2. Mainly pick applications that are suitable for cooperative learning. They must be easy to understand and use. Frequently use the same applications so that time is not wasted on introducing the technology.
  3. Lay down clear rules and establish routines in your lessons. Lasting change is rarely possible without continuity.
  4. Do not use digital media for illustration purposes only, but above all as a means of conveying content.
  5. Select applications that increase exchange in the target language and make it more lasting. The use of digital media should help build communicative and productive skills.
  6. Be ready to accept that the lesson may deviate from your original plan. Do not have excessive expectations of the applications. What counts is that learning content is implemented and developed.
  7. Talk to your learners about why you have chosen to use the media in question. Regularly evaluate the progress made by your learners and ask them about the use of the digital media.
  8. Be critical when choosing your materials, try to avoid using copy-and-paste, and always adapt the materials to your group of learners. Check and respect copyright laws.
  9. Try to reduce the input and make nuanced learning possible, also outside the classroom.
  10. Combine online activities with analogue exercises in the classroom and give your learners regular feedback about their online tasks.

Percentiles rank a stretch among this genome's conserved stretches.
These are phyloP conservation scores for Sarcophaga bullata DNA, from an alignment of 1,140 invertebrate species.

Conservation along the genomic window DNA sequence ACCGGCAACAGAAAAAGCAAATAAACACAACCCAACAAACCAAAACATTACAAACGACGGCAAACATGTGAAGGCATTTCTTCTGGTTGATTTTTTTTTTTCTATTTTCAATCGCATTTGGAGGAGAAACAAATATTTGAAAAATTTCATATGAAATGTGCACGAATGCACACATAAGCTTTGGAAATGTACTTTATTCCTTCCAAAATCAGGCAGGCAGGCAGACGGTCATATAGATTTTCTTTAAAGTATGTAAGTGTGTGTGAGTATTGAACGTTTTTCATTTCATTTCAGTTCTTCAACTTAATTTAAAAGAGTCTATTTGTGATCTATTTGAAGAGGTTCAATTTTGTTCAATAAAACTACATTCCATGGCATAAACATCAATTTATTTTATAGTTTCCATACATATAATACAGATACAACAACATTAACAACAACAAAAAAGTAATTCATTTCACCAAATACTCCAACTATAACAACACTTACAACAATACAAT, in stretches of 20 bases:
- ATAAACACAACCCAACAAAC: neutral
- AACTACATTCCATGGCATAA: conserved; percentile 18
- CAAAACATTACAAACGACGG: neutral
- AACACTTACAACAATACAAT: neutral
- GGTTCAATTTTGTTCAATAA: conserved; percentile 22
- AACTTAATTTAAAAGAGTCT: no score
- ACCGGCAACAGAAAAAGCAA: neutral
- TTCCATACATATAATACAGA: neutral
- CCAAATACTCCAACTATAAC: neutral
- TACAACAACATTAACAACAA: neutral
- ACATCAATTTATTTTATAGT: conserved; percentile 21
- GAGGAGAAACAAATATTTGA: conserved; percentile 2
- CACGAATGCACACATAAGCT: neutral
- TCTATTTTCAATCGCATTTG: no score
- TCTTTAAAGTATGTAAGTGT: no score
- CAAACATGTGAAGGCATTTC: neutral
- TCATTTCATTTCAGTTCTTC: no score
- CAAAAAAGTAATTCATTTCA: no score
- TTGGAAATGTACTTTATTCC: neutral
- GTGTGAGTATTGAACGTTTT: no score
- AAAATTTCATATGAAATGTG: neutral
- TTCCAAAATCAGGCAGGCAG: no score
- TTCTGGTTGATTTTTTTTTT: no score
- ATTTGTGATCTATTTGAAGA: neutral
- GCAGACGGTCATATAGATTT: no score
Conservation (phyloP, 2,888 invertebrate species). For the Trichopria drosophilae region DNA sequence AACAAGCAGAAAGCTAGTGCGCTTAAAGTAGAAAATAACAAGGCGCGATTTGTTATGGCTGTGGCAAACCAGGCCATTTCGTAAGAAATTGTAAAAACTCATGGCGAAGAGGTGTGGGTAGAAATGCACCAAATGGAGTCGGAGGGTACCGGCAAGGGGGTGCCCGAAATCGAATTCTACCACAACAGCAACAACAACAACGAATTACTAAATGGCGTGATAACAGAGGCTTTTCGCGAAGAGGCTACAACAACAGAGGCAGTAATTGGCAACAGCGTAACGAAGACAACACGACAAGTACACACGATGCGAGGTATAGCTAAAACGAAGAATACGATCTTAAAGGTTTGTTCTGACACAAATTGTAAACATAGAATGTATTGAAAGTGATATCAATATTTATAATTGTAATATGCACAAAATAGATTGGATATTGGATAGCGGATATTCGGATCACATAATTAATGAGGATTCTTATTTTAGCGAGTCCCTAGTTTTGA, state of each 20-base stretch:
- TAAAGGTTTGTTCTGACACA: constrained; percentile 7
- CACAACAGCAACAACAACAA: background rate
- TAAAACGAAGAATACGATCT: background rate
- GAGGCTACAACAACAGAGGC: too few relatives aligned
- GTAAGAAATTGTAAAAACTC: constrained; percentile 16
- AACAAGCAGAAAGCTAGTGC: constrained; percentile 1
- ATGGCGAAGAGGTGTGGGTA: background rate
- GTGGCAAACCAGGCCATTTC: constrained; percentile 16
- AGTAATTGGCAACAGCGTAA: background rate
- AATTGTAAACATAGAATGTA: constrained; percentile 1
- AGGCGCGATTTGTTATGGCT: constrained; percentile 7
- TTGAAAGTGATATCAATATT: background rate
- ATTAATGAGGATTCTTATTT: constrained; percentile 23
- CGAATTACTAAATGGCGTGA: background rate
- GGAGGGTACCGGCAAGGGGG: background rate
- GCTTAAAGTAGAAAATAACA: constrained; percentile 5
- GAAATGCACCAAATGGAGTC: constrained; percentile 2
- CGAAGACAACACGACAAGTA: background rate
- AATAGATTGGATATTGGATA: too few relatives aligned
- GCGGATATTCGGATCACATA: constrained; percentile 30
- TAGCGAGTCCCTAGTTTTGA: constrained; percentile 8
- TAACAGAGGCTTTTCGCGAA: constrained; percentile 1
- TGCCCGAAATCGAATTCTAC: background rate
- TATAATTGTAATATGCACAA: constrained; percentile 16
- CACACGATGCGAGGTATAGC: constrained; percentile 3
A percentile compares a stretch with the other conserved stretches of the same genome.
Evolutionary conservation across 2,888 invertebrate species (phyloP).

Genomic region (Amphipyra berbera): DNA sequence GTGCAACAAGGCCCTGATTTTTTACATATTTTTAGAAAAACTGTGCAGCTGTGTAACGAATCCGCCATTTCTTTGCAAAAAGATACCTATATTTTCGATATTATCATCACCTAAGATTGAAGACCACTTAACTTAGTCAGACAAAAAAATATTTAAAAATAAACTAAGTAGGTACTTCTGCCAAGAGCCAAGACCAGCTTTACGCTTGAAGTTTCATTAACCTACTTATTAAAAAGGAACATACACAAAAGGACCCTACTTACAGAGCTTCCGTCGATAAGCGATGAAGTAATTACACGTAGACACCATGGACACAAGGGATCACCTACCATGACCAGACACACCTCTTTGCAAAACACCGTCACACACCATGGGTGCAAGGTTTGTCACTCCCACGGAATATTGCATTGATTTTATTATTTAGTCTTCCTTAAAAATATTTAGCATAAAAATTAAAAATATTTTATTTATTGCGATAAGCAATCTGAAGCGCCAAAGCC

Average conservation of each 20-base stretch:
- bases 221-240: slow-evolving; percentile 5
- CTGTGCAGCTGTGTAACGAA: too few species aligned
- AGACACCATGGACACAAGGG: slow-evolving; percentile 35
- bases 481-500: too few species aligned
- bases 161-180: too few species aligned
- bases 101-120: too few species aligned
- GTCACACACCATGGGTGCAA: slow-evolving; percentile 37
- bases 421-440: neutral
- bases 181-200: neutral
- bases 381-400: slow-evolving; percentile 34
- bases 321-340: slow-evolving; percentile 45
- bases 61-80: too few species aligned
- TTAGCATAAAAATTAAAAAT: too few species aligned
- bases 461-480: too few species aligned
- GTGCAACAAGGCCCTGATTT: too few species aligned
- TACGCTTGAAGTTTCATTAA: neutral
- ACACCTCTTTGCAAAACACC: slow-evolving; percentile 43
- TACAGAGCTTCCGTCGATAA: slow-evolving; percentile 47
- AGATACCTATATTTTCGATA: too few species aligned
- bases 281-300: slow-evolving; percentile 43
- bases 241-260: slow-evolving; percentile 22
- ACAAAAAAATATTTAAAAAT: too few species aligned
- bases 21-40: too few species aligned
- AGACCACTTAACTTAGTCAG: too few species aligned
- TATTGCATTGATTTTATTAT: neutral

The use of digital media does not automatically make lessons better per se; a clearly defined learning goal and thorough, learner-centred lesson planning are at least as important as the teacher’s media competence. The contributions to the IDT make it quite clear that there is no need to fear that digital media might replace teachers – after all, it remains the job of teachers to make lessons special.
 
Our conclusion is that, just like in analogue lessons, lesson phases will be successful if they are properly thought out in didactic terms and interlinked by learning objectives, and if they are clearly structured and taught with enthusiasm by the teacher.
 

Literature

Müller, Sina/Serth, Yasmin (2012): Mit digitalen Medien den Schulalltag optimieren. Mühlheim an der Ruhr: Verlag an der Ruhr.

Mitschian, Haymo (2010): m-Learning – die neue Welle? Kassel: Kassel University Press.